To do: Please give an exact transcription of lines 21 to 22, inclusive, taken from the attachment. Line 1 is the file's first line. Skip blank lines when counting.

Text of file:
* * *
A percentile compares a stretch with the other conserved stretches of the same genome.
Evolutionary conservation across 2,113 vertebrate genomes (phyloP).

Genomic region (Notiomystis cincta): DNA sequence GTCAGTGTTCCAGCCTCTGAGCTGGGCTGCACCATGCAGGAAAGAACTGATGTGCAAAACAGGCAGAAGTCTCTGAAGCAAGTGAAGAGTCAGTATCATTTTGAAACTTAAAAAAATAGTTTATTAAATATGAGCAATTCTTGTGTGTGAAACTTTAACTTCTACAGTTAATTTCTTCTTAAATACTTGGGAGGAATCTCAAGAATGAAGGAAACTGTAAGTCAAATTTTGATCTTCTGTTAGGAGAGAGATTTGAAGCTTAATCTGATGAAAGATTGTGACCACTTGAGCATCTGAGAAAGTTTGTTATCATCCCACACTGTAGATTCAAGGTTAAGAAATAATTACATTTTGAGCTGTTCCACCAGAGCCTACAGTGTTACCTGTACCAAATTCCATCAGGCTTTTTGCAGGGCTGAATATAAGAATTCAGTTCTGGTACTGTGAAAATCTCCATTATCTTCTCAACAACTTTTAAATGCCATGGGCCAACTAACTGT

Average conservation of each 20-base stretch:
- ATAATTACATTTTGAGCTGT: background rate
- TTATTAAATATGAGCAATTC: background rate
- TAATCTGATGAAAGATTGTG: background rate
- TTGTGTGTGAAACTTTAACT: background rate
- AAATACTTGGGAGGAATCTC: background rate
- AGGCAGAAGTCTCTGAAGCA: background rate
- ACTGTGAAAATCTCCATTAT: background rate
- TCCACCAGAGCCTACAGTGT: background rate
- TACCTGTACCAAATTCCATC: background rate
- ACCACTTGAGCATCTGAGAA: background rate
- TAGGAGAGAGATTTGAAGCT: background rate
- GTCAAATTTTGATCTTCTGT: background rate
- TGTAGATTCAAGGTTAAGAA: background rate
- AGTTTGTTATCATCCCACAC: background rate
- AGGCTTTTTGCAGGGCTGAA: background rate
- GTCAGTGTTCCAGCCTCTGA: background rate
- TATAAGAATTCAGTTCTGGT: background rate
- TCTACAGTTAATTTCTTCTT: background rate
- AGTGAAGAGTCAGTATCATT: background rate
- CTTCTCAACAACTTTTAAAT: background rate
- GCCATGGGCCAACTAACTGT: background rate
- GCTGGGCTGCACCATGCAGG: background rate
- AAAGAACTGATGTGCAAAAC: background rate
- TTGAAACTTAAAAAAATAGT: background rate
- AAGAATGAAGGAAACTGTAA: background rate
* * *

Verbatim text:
- TATAAGAATTCAGTTCTGGT: background rate
- TCTACAGTTAATTTCTTCTT: background rate